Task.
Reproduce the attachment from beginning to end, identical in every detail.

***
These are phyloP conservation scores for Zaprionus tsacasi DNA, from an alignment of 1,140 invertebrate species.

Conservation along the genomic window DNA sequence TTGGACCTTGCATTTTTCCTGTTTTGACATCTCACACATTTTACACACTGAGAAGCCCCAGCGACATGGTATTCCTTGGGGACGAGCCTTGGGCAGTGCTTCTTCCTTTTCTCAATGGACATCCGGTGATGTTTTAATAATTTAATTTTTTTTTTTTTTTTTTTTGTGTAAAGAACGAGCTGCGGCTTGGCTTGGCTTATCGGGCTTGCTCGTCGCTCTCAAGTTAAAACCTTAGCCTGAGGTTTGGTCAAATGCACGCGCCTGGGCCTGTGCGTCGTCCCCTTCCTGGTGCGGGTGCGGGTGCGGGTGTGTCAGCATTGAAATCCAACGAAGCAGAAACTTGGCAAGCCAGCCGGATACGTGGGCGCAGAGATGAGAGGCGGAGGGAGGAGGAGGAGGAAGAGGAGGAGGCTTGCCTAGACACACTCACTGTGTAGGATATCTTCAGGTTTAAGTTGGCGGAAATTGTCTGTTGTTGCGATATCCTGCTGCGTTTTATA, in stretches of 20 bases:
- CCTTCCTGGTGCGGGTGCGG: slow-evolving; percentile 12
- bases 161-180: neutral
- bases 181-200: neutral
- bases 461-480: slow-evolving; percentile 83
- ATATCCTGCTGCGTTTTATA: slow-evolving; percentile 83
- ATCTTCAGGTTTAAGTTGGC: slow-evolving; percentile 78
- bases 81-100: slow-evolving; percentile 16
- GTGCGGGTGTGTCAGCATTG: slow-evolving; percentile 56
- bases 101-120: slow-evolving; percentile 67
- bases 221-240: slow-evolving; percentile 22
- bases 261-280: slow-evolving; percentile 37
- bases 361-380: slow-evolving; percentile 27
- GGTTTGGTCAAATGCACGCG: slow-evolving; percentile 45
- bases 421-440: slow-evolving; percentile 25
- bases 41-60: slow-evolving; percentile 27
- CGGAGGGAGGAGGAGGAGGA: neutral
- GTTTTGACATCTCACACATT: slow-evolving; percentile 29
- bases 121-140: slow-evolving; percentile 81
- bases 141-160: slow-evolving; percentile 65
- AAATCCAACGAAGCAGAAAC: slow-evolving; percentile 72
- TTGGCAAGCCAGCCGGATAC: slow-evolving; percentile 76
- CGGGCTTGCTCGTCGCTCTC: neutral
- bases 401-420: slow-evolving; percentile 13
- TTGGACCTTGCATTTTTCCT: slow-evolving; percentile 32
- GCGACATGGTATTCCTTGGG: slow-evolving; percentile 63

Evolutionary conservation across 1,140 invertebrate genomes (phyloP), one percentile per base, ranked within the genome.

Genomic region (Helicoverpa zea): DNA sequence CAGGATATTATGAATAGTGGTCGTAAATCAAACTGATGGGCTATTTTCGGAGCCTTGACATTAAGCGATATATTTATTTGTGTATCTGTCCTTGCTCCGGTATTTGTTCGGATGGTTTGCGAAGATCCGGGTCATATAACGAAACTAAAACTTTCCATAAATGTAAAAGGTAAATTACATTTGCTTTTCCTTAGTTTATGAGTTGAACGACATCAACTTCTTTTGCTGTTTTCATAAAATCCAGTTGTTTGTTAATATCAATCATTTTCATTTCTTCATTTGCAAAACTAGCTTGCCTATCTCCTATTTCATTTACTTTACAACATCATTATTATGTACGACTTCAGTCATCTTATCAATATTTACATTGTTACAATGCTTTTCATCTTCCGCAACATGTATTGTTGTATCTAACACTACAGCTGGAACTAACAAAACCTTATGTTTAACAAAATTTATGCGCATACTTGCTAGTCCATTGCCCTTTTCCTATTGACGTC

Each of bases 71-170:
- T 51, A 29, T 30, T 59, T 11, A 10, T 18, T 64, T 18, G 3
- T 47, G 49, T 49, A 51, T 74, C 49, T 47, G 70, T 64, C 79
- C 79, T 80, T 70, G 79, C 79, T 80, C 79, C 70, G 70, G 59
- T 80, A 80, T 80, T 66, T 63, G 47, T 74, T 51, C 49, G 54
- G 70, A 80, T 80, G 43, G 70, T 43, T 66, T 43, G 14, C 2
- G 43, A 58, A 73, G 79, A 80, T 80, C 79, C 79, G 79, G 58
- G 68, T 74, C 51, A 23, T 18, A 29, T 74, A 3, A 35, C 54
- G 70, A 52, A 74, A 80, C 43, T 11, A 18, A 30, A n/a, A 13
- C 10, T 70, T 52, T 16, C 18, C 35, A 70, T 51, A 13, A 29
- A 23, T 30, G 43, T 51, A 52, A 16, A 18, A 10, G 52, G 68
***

These are phyloP conservation scores for Zaprionus tsacasi DNA, from an alignment of 1,140 invertebrate species.

Conservation along the genomic window DNA sequence TTGGACCTTGCATTTTTCCTGTTTTGACATCTCACACATTTTACACACTGAGAAGCCCCAGCGACATGGTATTCCTTGGGGACGAGCCTTGGGCAGTGCTTCTTCCTTTTCTCAATGGACATCCGGTGATGTTTTAATAATTTAATTTTTTTTTTTTTTTTTTTTGTGTAAAGAACGAGCTGCGGCTTGGCTTGGCTTATCGGGCTTGCTCGTCGCTCTCAAGTTAAAACCTTAGCCTGAGGTTTGGTCAAATGCACGCGCCTGGGCCTGTGCGTCGTCCCCTTCCTGGTGCGGGTGCGGGTGCGGGTGTGTCAGCATTGAAATCCAACGAAGCAGAAACTTGGCAAGCCAGCCGGATACGTGGGCGCAGAGATGAGAGGCGGAGGGAGGAGGAGGAGGAAGAGGAGGAGGCTTGCCTAGACACACTCACTGTGTAGGATATCTTCAGGTTTAAGTTGGCGGAAATTGTCTGTTGTTGCGATATCCTGCTGCGTTTTATA, in stretches of 20 bases:
- CCTTCCTGGTGCGGGTGCGG: slow-evolving; percentile 12
- bases 161-180: neutral
- bases 181-200: neutral
- bases 461-480: slow-evolving; percentile 83
- ATATCCTGCTGCGTTTTATA: slow-evolving; percentile 83
- ATCTTCAGGTTTAAGTTGGC: slow-evolving; percentile 78
- bases 81-100: slow-evolving; percentile 16
- GTGCGGGTGTGTCAGCATTG: slow-evolving; percentile 56
- bases 101-120: slow-evolving; percentile 67
- bases 221-240: slow-evolving; percentile 22
- bases 261-280: slow-evolving; percentile 37
- bases 361-380: slow-evolving; percentile 27
- GGTTTGGTCAAATGCACGCG: slow-evolving; percentile 45
- bases 421-440: slow-evolving; percentile 25
- bases 41-60: slow-evolving; percentile 27
- CGGAGGGAGGAGGAGGAGGA: neutral
- GTTTTGACATCTCACACATT: slow-evolving; percentile 29
- bases 121-140: slow-evolving; percentile 81
- bases 141-160: slow-evolving; percentile 65
- AAATCCAACGAAGCAGAAAC: slow-evolving; percentile 72
- TTGGCAAGCCAGCCGGATAC: slow-evolving; percentile 76
- CGGGCTTGCTCGTCGCTCTC: neutral
- bases 401-420: slow-evolving; percentile 13
- TTGGACCTTGCATTTTTCCT: slow-evolving; percentile 32
- GCGACATGGTATTCCTTGGG: slow-evolving; percentile 63

Evolutionary conservation across 1,140 invertebrate genomes (phyloP), one percentile per base, ranked within the genome.

Genomic region (Helicoverpa zea): DNA sequence CAGGATATTATGAATAGTGGTCGTAAATCAAACTGATGGGCTATTTTCGGAGCCTTGACATTAAGCGATATATTTATTTGTGTATCTGTCCTTGCTCCGGTATTTGTTCGGATGGTTTGCGAAGATCCGGGTCATATAACGAAACTAAAACTTTCCATAAATGTAAAAGGTAAATTACATTTGCTTTTCCTTAGTTTATGAGTTGAACGACATCAACTTCTTTTGCTGTTTTCATAAAATCCAGTTGTTTGTTAATATCAATCATTTTCATTTCTTCATTTGCAAAACTAGCTTGCCTATCTCCTATTTCATTTACTTTACAACATCATTATTATGTACGACTTCAGTCATCTTATCAATATTTACATTGTTACAATGCTTTTCATCTTCCGCAACATGTATTGTTGTATCTAACACTACAGCTGGAACTAACAAAACCTTATGTTTAACAAAATTTATGCGCATACTTGCTAGTCCATTGCCCTTTTCCTATTGACGTC

Each of bases 71-170:
- T 51, A 29, T 30, T 59, T 11, A 10, T 18, T 64, T 18, G 3
- T 47, G 49, T 49, A 51, T 74, C 49, T 47, G 70, T 64, C 79
- C 79, T 80, T 70, G 79, C 79, T 80, C 79, C 70, G 70, G 59
- T 80, A 80, T 80, T 66, T 63, G 47, T 74, T 51, C 49, G 54
- G 70, A 80, T 80, G 43, G 70, T 43, T 66, T 43, G 14, C 2
- G 43, A 58, A 73, G 79, A 80, T 80, C 79, C 79, G 79, G 58
- G 68, T 74, C 51, A 23, T 18, A 29, T 74, A 3, A 35, C 54
- G 70, A 52, A 74, A 80, C 43, T 11, A 18, A 30, A n/a, A 13
- C 10, T 70, T 52, T 16, C 18, C 35, A 70, T 51, A 13, A 29
- A 23, T 30, G 43, T 51, A 52, A 16, A 18, A 10, G 52, G 68